• Stakeholder engagement and communication planning: Identifying stakeholders and engaging them early in a program and developing an effective communication plan

  • Risk management: Identifying, analyzing, prioritizing, and managing risks in a program

  • Benefits realization management: Ensuring benefits are identified and planned for; assessing progress towards benefits achievement throughout a program

  • Program lifecycle delivery monitoring and reporting: Reporting on progress against milestones, deliverables, and outcomes at each stage of a program

  • Working closely with project managers: Aligning projects with a program by coordinating, controlling, strategic planning, and communication 

Program manager salary 

According to Glassdoor, program managers in Canada earn an average salary of $91,151 [1] as of July 2024. The salary for this role may vary based on location, industry, and type of experience.  

How to become a program manager

While you can take different paths to become a program manager, most employers ask candidates to have at least a bachelor's degree. You'll also need experience in project management and can seek certifications to strengthen your skills and increase your job prospects.


Program managers can work in tech industries, construction, business, non-profit, etc. Most employers require a postsecondary or university degree in a related field to the industry in which you will be working. A business program manager could have a bachelor's or master’s degree in business management or information systems.

Some program managers have worked through project roles without formal education. This is less common nowadays, as many employers prefer bachelor's and advanced degree-level candidates for project and program management roles. You don’t necessarily need a Master of Business Administration (MBA) or a Project Management Professional (PMP) certification. Still, they can help you gain a role requiring more advanced program management skills. 

Program manager roles are competitive, so it’s worth doing what you can to set yourself apart. Niche programs may require advanced degrees in specialized fields like engineering, cloud infrastructure, or construction.


While various program manager certifications are available, you don’t need to be certified to land program management roles. You only require certifications if the organization you’re applying to needs them. 

For example, Microsoft offers Project Management Certifications specific to its products and processes. Getting certified is usually required if you work for Microsoft or plan to do so. 

Certifications demonstrate your competence. Most program managers have a list of project management and program management certifications on their resumes. Some common certifications held by program managers include the following:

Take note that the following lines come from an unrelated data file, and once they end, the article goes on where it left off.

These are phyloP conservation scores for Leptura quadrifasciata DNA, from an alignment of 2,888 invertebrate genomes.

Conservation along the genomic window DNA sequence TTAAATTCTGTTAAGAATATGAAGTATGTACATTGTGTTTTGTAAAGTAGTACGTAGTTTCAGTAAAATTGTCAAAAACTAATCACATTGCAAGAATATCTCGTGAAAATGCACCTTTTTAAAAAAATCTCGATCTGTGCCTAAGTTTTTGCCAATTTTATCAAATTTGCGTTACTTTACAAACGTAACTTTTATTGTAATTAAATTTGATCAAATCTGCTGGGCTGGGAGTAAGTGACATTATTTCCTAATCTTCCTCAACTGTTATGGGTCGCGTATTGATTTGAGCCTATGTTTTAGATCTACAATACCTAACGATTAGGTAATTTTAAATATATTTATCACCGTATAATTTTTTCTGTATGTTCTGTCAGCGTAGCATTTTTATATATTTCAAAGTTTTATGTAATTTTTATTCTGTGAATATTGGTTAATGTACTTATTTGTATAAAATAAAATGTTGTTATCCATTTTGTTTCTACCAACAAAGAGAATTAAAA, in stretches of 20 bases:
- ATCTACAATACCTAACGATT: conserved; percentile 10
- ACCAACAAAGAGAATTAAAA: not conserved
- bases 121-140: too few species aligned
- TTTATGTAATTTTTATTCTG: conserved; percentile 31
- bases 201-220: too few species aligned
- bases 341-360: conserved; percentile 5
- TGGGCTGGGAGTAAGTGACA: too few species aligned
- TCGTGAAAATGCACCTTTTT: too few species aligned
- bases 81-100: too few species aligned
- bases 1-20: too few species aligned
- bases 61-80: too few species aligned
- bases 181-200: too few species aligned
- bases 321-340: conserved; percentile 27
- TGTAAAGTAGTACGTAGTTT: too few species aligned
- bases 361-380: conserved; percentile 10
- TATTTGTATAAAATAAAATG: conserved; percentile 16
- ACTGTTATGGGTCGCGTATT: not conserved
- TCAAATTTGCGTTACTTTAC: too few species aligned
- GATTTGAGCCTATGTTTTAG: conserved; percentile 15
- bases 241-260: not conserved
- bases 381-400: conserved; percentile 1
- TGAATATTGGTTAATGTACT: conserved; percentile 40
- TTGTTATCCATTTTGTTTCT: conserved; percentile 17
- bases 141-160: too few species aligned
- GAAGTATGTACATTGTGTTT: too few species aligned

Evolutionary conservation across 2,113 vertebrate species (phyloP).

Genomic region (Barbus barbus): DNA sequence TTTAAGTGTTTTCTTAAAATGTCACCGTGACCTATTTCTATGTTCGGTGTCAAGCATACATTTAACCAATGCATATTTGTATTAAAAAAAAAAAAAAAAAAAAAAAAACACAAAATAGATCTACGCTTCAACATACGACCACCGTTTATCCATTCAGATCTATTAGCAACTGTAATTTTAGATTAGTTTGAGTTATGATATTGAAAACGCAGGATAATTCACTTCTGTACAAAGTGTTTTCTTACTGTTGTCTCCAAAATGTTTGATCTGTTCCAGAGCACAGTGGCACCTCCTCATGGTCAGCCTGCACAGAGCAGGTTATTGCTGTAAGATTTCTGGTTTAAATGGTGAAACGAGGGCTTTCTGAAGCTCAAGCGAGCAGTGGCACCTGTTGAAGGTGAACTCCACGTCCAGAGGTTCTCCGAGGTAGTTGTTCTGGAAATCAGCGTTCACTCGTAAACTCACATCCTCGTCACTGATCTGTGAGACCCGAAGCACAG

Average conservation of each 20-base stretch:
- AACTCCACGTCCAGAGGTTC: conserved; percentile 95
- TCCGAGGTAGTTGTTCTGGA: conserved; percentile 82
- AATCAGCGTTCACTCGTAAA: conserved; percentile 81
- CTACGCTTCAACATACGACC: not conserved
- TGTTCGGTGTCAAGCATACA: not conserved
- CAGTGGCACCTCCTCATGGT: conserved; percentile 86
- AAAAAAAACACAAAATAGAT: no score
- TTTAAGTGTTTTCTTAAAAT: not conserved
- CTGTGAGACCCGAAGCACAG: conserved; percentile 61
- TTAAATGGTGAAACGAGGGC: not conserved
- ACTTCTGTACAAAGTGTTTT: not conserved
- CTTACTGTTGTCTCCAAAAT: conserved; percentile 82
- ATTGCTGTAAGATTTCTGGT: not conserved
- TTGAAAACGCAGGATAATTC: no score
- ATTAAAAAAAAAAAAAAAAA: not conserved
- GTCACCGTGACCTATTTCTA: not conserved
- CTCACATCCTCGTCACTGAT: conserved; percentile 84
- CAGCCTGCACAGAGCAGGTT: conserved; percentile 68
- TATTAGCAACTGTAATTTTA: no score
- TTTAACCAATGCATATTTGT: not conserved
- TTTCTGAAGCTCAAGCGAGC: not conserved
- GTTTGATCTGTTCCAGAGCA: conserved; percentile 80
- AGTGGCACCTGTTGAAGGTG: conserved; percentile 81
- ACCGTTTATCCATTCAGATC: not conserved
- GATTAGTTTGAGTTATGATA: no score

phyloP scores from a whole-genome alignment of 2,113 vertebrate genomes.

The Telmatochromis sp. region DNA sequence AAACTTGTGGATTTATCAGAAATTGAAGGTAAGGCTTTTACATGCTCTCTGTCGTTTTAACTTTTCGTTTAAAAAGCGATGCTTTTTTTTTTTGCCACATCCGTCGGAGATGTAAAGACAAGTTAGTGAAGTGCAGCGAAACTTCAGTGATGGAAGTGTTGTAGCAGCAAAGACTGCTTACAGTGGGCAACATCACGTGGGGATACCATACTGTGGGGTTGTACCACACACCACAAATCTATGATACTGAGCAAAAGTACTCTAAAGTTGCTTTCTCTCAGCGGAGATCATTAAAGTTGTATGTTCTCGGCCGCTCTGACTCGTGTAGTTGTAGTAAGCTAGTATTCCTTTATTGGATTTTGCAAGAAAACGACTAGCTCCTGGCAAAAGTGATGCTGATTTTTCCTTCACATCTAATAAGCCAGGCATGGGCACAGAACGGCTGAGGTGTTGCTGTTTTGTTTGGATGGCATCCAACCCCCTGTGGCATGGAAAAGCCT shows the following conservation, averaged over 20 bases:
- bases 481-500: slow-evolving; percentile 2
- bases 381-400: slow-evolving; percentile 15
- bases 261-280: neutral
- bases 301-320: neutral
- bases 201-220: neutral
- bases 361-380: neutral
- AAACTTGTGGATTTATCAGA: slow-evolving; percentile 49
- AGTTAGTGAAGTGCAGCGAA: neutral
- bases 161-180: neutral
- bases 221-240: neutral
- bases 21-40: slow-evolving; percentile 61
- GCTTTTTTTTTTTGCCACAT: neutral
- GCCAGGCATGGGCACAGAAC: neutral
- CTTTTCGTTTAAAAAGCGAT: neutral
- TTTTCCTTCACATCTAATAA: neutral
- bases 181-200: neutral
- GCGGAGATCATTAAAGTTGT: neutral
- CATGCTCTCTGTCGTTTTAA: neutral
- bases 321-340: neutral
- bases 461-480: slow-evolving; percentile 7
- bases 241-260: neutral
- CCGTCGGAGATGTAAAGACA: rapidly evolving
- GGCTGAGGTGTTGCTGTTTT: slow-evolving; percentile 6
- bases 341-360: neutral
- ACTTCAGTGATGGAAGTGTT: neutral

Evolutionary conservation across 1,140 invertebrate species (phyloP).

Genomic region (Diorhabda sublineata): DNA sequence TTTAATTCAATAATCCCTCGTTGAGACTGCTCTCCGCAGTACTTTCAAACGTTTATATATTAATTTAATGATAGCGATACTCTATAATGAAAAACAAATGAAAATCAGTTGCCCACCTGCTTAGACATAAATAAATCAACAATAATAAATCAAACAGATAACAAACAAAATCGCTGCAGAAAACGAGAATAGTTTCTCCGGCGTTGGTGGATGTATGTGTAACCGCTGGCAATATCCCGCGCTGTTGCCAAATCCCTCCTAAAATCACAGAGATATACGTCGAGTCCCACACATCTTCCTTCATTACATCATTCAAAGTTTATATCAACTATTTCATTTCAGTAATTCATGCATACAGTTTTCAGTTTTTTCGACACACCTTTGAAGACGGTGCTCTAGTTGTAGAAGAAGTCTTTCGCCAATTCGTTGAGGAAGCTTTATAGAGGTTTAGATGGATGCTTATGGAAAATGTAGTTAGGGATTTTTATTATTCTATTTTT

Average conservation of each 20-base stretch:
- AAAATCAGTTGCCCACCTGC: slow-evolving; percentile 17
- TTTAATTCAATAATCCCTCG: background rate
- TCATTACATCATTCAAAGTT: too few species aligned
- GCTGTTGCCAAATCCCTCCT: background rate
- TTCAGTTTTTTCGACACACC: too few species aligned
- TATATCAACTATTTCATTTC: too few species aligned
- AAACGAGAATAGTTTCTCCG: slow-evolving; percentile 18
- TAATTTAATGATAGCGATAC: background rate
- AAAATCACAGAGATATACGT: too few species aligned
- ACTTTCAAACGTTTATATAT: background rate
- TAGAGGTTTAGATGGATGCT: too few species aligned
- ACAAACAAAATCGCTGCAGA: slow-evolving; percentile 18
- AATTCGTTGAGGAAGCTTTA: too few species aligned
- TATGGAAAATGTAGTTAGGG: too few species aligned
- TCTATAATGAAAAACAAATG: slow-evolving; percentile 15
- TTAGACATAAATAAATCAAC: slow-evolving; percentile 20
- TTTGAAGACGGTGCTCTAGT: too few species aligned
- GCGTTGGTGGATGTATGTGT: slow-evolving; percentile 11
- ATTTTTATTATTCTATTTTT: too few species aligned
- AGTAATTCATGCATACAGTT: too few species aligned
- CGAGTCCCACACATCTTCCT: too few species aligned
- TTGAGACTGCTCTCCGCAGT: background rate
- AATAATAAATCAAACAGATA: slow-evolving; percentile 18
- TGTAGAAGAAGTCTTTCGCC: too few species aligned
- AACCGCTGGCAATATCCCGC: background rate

Project management certifications

  • Project Management Professional (PMP)

  • Certified Associate in Project Management (CAPM)

  • PMI Agile Certified Practitioner (PMI-ACP)

  • Certified ScrumMaster (CSM)

Program management certifications

  • Program Management Professional (PgMP)

  • MSP Practitioner

Earning a Project Management Professional (PMP) certification from the Project Management Institute (PMI) adds credibility to your professional profile and demonstrates your knowledge of best practices.

While education and credentials are important to becoming a program manager, being a great program manager requires more than qualifications and certifications. You must apply what you know in real-world scenarios, which requires experience and expertise.


Program management requires multiple skill sets, including leadership, management, customer focus, and technical expertise. A common path to becoming a program manager is working as a project manager and building experience within project management structures. 

Most employers prefer to hire program managers with at least three to five years of experience in project management roles. To be considered for significant programs, you’ll need experience managing large-scale projects with cross-functional teams.

Getting started 

There are many paths to becoming a good program manager. Consider building your project management skills to advance to a program manager role. The Google Project Management: Professional Certificate can help you get started. Seek opportunities to manage projects and deliver consistent quality while upgrading your educational credentials, certification, or both.

To discover more about the complexities of managing multiple projects simultaneously, consider the Project Practicum With Multiple Projects course, which is part of the UCI Project Management Professional Certificate.

Article sources

  1. Glassdoor. “Program Manager Salaries in Canada,,6_IN3_KO7,22.htm.” Accessed July 8, 2024.